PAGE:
Quotations are taken from “Five Questions with Escape From Tomorrow Director Randy Moore” at the Filmmaker website http://filmmakermagazine.com/63249-five-questions-with-escape-from-tomorrow-director-randy-moore/ and from “Sundance 2013: ‘Escape From Tomorrow’ Director Randy Moore Says ‘I’m a Product of Disneyworld’” by Eric Kohn at the Indiewire website http://www.indiewire.com/article/sundance-interview-escape-from-tomorrow-director-randy-moore-says-im-a-product-of-disney-world

Selling Happiness? A Disney Insiders Thoughts on “Escape From Tomorrow”

Selling Happiness?  A Disney Insiders Thoughts on “Escape From Tomorrow

by Todd Tipton

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While I was working at Epcot in the summer of 2008 I came across a family setting up for a picture across the World Showcase Lagoon with the Big Golf Ball .. er .. Spaceship Earth .. majestically in the background.  Being  a good cast member I stopped and asked the family if they would like me to take the photo.  They agreed and I, a veteran Disney photographer by this time, asked them the question I asked before all photos at W.D.W. to get smiles.

“What does Mickey Mouse like?!?”

The family looked back at me in their Goofy hats and shouted “CHE-E-E-ESE!!!”

Well, all except for one little boy who instead shouted “MONEY-Y-Y-Y!!!!!!!!!”

I was laughing so hard I had to retake the photo.

This year, a film that is essentially a feature version of the story above called Escape From Tomorrow caused a bit of a stir at the Cannes film festival.  Said stir emulsified in response to film maker Randy Moore, not just because he bothered to make a dystopian, David Lynchesque film about the happiest place on earth, but because, *gasp!*, he did so by gorilla filming in the parks themselves.  No, I do not mean magical Disney gorilla’s filmed him, although I would definitely see that film.  Instead I mean that he shot scenes in the theme parks without getting permission.  Oh no you didn’t Randy Moore!!!!!!

As you can imagine from the fact that he did not get permission, the point of the film isn’t particularly complimentary to Disney.  The plot centers on an unemployed father losing his grip on reality during a trip to Walt Disney World leading to surreal hi-jinx around the parks like getting into fights with characters, implying that some of the princess characters are actually hookers for Japanese businessmen, and calling Spaceship Earth a “testicle” all in an attempt to justify a line at the end of the film that is apparently the profound statement it was made to deliver: “You can’t be happy all of the time.  It’s just not possible”.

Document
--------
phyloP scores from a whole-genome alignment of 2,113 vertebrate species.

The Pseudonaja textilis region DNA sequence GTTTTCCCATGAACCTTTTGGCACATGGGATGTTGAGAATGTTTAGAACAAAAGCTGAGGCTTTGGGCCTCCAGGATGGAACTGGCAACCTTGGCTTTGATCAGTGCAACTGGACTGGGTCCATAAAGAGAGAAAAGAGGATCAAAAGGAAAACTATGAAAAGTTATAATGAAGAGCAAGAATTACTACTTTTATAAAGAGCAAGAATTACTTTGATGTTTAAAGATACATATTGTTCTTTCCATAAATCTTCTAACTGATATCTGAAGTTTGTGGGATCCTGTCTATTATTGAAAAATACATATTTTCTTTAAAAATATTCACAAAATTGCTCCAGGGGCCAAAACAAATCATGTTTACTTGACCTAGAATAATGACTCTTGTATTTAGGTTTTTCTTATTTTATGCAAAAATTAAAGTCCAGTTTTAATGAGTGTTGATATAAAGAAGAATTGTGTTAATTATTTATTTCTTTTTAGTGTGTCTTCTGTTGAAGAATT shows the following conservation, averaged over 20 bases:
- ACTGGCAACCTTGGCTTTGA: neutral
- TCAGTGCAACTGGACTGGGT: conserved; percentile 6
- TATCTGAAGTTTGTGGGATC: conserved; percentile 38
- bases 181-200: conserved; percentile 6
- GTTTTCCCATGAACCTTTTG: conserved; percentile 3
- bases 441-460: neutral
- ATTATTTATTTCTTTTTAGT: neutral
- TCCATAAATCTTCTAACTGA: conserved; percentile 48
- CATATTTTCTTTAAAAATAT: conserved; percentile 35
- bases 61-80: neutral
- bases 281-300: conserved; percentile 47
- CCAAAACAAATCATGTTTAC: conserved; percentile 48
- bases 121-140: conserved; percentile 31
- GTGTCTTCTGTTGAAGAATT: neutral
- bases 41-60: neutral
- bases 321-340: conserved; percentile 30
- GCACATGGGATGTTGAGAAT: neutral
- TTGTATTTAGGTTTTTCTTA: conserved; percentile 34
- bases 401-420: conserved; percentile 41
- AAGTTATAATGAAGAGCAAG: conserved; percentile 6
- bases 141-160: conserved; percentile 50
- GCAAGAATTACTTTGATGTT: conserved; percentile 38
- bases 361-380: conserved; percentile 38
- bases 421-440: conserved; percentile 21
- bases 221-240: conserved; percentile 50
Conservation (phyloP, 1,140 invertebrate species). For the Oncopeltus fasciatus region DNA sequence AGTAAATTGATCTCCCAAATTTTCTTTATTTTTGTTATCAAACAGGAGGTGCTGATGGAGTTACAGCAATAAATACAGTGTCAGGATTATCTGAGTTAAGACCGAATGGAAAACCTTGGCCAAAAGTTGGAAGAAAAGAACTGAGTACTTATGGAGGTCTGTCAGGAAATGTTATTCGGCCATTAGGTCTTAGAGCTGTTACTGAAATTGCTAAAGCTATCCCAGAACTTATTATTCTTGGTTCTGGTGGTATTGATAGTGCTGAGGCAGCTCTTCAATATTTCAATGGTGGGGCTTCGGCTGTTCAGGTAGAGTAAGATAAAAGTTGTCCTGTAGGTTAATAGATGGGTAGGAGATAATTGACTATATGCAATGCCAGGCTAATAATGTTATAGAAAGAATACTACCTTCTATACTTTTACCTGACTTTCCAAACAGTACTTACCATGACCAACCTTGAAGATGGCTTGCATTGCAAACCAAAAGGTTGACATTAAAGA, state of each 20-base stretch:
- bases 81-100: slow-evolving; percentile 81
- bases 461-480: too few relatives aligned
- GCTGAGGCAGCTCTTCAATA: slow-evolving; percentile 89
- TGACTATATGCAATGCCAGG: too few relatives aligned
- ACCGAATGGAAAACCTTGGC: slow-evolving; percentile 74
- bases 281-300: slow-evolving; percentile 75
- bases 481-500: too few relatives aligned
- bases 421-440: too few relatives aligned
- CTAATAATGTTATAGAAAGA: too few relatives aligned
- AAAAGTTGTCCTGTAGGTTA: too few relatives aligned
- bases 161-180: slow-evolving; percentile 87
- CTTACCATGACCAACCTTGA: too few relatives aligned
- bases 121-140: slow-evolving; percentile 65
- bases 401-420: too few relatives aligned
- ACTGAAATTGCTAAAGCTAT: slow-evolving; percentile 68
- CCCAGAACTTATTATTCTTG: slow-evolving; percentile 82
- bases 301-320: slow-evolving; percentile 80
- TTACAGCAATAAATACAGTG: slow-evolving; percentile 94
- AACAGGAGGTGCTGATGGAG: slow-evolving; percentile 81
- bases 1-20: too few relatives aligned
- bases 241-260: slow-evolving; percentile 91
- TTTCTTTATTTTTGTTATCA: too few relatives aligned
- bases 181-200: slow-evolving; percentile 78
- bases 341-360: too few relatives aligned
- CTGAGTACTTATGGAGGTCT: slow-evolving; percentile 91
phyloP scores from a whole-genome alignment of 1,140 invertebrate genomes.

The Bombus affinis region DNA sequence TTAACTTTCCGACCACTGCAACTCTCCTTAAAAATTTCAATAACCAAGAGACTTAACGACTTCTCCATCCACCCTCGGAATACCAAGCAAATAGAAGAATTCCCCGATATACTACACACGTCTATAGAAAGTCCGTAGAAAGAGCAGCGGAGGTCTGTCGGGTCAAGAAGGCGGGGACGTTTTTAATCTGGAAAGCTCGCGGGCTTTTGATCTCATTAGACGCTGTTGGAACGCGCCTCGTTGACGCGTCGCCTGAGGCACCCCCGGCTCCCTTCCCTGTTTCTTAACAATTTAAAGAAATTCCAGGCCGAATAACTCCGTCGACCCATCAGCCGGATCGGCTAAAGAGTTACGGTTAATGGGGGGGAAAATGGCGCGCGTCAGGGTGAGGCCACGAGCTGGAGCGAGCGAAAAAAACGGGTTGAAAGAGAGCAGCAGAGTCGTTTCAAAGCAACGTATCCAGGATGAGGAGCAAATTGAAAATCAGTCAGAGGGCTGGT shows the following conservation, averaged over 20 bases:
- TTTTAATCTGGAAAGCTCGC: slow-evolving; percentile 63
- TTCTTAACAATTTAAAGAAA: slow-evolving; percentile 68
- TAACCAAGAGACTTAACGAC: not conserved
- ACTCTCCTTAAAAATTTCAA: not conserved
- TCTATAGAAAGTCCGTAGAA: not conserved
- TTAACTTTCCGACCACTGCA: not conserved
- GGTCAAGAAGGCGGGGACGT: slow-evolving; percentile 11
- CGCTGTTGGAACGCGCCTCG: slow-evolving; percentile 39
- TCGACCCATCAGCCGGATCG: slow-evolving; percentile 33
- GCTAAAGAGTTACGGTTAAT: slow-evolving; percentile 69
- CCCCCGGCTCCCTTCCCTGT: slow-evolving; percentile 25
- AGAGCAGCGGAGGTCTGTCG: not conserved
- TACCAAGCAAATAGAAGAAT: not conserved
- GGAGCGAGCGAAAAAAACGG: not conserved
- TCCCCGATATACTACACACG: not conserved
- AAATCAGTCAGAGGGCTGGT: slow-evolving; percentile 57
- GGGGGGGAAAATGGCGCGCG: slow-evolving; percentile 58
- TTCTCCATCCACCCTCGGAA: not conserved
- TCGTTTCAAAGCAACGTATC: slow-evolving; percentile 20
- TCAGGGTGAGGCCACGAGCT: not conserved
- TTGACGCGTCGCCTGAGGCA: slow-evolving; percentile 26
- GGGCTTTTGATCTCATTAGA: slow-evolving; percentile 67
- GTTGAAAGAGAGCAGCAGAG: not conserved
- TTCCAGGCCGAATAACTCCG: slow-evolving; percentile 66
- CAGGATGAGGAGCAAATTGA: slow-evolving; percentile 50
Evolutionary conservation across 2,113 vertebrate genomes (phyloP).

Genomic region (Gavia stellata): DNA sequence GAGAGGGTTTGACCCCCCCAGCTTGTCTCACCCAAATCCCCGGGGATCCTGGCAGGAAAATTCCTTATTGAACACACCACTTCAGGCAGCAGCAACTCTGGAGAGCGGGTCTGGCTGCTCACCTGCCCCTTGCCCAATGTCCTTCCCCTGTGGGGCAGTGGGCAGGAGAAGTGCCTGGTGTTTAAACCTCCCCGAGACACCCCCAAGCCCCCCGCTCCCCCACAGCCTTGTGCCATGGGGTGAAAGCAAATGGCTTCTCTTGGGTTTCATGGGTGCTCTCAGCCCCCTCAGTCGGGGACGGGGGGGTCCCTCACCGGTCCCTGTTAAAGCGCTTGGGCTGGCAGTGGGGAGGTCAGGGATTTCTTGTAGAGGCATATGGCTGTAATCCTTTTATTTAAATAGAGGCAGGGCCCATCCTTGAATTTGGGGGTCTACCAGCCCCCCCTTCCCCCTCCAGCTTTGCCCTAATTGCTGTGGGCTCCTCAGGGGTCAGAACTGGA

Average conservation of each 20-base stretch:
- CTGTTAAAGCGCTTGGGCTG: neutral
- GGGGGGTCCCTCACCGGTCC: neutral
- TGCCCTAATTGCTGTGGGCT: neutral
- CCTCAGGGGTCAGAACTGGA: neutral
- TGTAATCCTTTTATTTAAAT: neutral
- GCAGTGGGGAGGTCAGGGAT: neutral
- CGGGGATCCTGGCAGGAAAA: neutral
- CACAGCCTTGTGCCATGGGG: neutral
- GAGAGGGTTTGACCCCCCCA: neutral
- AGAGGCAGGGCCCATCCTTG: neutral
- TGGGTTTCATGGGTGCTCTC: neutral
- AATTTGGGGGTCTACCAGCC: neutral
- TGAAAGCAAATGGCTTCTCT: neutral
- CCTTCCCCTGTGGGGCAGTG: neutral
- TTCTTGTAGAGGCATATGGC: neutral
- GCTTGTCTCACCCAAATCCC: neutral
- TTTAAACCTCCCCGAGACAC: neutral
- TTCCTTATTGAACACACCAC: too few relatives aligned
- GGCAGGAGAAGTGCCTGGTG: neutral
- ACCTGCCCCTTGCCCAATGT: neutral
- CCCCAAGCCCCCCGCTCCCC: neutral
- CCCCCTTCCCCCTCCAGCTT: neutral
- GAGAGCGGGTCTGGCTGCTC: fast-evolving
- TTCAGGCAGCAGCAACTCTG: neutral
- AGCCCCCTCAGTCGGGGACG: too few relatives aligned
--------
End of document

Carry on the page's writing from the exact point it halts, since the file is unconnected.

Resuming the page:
Well, that and to tell us that Mickey likes money.

I have not seen Escape FromTomorrow.  I mean, I would watch it but I highly doubt I or any of you good readers will ever get the opportunity to do so because Moore violated a whole clown car full of intellectual property rights in filming this on WDW property without permission and would likely get his chip ‘n’ dales handed to him in a colorful gift bag by Disney snipers/lawyers if it ever approaches a watchable medium.  So, it may seem funny that I’m going to do a review of a film I haven’t seen.  However, I don’t need to watch the film to weigh in on the moral of it which has been clearly stated by the film maker.  A few years ago I came to Walt Disney World as a non-Disneyphile and managed to get myself into a spot working 6 months in a position that was the ultimate insider’s view of the entire operation: 4 theme parks, 2 water parks, golf courses, arenas, shopping areas, 20+ resorts, and 60,000 + cast members.  I had unparalleled views into the nuts and bolts of the operation of the parks throughout entire seasons, interacted with cast members across the spectrum of company hierarchy, and had complete access to the inner workings of the minds of the Disney guest s from all over the world.   I have ideal experience to comment on the things asserted for our consideration in this film.

So, did I come away jaded with the Mouse ?   Is Walt Disney World truly the happiest place on earth?  Is it what this film says it is?  Is Disney a soulless, insidious corporation only looking after its bottom line?  Does it peddle happiness like a cheap commodity?  Does it attempt to control the very definition of happiness and force it on others by marketing into the subconscious of children through colorful characters?  Does Walt’s cryogenic head lie under the bowels of Spaceship Earth awaiting mourners like Stalin’s body?

And what of the faith I profess?  Can you love Christ and still approve of Disney?

Step out of your car and into the cabin of a written monorail headed towards the answers of these questions and more in this three part series:  Selling Happiness?  A Disney Insiders Thoughts on “Escape From Tomorrow”.

Por favor mantenganse alejado de las puertas …